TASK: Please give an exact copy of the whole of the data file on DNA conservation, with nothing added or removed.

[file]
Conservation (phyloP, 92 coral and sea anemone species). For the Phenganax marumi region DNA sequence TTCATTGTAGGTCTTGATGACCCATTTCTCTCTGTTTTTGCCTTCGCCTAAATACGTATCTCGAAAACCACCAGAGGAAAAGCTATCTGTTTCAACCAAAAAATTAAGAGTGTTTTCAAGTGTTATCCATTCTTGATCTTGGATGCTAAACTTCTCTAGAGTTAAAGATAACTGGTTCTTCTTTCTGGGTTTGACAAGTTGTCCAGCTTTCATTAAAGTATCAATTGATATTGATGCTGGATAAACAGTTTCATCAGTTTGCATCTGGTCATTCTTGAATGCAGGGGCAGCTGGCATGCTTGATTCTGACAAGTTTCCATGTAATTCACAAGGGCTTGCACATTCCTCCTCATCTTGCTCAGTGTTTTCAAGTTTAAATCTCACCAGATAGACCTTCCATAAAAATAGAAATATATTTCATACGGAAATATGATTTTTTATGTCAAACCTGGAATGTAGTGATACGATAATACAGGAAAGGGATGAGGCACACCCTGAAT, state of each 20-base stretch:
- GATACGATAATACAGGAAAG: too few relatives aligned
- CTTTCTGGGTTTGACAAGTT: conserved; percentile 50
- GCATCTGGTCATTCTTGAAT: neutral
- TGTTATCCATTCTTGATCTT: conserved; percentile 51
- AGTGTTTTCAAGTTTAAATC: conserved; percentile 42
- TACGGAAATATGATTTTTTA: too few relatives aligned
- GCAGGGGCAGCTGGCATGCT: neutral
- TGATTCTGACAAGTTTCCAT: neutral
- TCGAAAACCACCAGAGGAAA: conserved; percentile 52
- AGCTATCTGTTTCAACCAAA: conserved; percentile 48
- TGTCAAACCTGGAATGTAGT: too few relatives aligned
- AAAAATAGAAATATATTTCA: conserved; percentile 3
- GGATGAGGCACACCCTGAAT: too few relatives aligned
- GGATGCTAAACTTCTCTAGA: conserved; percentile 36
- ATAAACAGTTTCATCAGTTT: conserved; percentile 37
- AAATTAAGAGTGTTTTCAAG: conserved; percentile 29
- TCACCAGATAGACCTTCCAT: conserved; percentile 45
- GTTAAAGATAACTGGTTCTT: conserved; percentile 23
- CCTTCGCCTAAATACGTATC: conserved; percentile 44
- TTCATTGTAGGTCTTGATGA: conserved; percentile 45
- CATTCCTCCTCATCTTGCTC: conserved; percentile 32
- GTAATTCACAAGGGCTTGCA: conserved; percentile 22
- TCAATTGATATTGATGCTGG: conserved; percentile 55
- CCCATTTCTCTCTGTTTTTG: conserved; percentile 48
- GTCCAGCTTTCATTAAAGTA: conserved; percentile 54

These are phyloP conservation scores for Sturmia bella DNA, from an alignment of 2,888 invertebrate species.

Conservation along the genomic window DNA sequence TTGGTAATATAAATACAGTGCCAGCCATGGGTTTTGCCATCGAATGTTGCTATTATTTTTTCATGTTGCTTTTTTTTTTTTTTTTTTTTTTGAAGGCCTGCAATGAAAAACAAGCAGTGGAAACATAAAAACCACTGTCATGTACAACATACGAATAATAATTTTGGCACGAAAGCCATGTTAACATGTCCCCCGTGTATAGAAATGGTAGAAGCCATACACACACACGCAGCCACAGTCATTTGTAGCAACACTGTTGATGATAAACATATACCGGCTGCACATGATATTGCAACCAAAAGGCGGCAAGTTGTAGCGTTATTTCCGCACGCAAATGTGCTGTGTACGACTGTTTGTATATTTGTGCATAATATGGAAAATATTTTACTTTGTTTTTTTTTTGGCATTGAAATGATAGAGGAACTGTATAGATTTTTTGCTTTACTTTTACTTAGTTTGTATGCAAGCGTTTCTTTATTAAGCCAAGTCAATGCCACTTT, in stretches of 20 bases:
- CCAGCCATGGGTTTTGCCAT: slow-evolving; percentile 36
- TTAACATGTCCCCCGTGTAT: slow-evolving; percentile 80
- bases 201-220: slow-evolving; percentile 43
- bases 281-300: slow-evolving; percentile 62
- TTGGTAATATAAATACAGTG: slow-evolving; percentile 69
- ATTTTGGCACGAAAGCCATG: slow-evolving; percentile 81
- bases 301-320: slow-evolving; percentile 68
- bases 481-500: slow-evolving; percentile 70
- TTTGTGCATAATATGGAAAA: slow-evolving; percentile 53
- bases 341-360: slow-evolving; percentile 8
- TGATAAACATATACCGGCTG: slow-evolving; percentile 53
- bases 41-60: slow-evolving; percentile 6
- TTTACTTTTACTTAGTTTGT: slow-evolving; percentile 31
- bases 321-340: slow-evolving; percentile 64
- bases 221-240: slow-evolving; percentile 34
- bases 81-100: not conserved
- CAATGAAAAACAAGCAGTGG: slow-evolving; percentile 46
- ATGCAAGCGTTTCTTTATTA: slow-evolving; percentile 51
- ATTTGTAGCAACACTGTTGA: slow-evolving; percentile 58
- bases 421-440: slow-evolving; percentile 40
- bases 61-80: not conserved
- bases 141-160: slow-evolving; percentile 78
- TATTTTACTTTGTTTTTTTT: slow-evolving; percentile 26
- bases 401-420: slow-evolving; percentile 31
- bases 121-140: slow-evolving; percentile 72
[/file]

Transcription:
Conservation (phyloP, 92 coral and sea anemone species). For the Phenganax marumi region DNA sequence TTCATTGTAGGTCTTGATGACCCATTTCTCTCTGTTTTTGCCTTCGCCTAAATACGTATCTCGAAAACCACCAGAGGAAAAGCTATCTGTTTCAACCAAAAAATTAAGAGTGTTTTCAAGTGTTATCCATTCTTGATCTTGGATGCTAAACTTCTCTAGAGTTAAAGATAACTGGTTCTTCTTTCTGGGTTTGACAAGTTGTCCAGCTTTCATTAAAGTATCAATTGATATTGATGCTGGATAAACAGTTTCATCAGTTTGCATCTGGTCATTCTTGAATGCAGGGGCAGCTGGCATGCTTGATTCTGACAAGTTTCCATGTAATTCACAAGGGCTTGCACATTCCTCCTCATCTTGCTCAGTGTTTTCAAGTTTAAATCTCACCAGATAGACCTTCCATAAAAATAGAAATATATTTCATACGGAAATATGATTTTTTATGTCAAACCTGGAATGTAGTGATACGATAATACAGGAAAGGGATGAGGCACACCCTGAAT, state of each 20-base stretch:
- GATACGATAATACAGGAAAG: too few relatives aligned
- CTTTCTGGGTTTGACAAGTT: conserved; percentile 50
- GCATCTGGTCATTCTTGAAT: neutral
- TGTTATCCATTCTTGATCTT: conserved; percentile 51
- AGTGTTTTCAAGTTTAAATC: conserved; percentile 42
- TACGGAAATATGATTTTTTA: too few relatives aligned
- GCAGGGGCAGCTGGCATGCT: neutral
- TGATTCTGACAAGTTTCCAT: neutral
- TCGAAAACCACCAGAGGAAA: conserved; percentile 52
- AGCTATCTGTTTCAACCAAA: conserved; percentile 48
- TGTCAAACCTGGAATGTAGT: too few relatives aligned
- AAAAATAGAAATATATTTCA: conserved; percentile 3
- GGATGAGGCACACCCTGAAT: too few relatives aligned
- GGATGCTAAACTTCTCTAGA: conserved; percentile 36
- ATAAACAGTTTCATCAGTTT: conserved; percentile 37
- AAATTAAGAGTGTTTTCAAG: conserved; percentile 29
- TCACCAGATAGACCTTCCAT: conserved; percentile 45
- GTTAAAGATAACTGGTTCTT: conserved; percentile 23
- CCTTCGCCTAAATACGTATC: conserved; percentile 44
- TTCATTGTAGGTCTTGATGA: conserved; percentile 45
- CATTCCTCCTCATCTTGCTC: conserved; percentile 32
- GTAATTCACAAGGGCTTGCA: conserved; percentile 22
- TCAATTGATATTGATGCTGG: conserved; percentile 55
- CCCATTTCTCTCTGTTTTTG: conserved; percentile 48
- GTCCAGCTTTCATTAAAGTA: conserved; percentile 54

These are phyloP conservation scores for Sturmia bella DNA, from an alignment of 2,888 invertebrate species.

Conservation along the genomic window DNA sequence TTGGTAATATAAATACAGTGCCAGCCATGGGTTTTGCCATCGAATGTTGCTATTATTTTTTCATGTTGCTTTTTTTTTTTTTTTTTTTTTTGAAGGCCTGCAATGAAAAACAAGCAGTGGAAACATAAAAACCACTGTCATGTACAACATACGAATAATAATTTTGGCACGAAAGCCATGTTAACATGTCCCCCGTGTATAGAAATGGTAGAAGCCATACACACACACGCAGCCACAGTCATTTGTAGCAACACTGTTGATGATAAACATATACCGGCTGCACATGATATTGCAACCAAAAGGCGGCAAGTTGTAGCGTTATTTCCGCACGCAAATGTGCTGTGTACGACTGTTTGTATATTTGTGCATAATATGGAAAATATTTTACTTTGTTTTTTTTTTGGCATTGAAATGATAGAGGAACTGTATAGATTTTTTGCTTTACTTTTACTTAGTTTGTATGCAAGCGTTTCTTTATTAAGCCAAGTCAATGCCACTTT, in stretches of 20 bases:
- CCAGCCATGGGTTTTGCCAT: slow-evolving; percentile 36
- TTAACATGTCCCCCGTGTAT: slow-evolving; percentile 80
- bases 201-220: slow-evolving; percentile 43
- bases 281-300: slow-evolving; percentile 62
- TTGGTAATATAAATACAGTG: slow-evolving; percentile 69
- ATTTTGGCACGAAAGCCATG: slow-evolving; percentile 81
- bases 301-320: slow-evolving; percentile 68
- bases 481-500: slow-evolving; percentile 70
- TTTGTGCATAATATGGAAAA: slow-evolving; percentile 53
- bases 341-360: slow-evolving; percentile 8
- TGATAAACATATACCGGCTG: slow-evolving; percentile 53
- bases 41-60: slow-evolving; percentile 6
- TTTACTTTTACTTAGTTTGT: slow-evolving; percentile 31
- bases 321-340: slow-evolving; percentile 64
- bases 221-240: slow-evolving; percentile 34
- bases 81-100: not conserved
- CAATGAAAAACAAGCAGTGG: slow-evolving; percentile 46
- ATGCAAGCGTTTCTTTATTA: slow-evolving; percentile 51
- ATTTGTAGCAACACTGTTGA: slow-evolving; percentile 58
- bases 421-440: slow-evolving; percentile 40
- bases 61-80: not conserved
- bases 141-160: slow-evolving; percentile 78
- TATTTTACTTTGTTTTTTTT: slow-evolving; percentile 26
- bases 401-420: slow-evolving; percentile 31
- bases 121-140: slow-evolving; percentile 72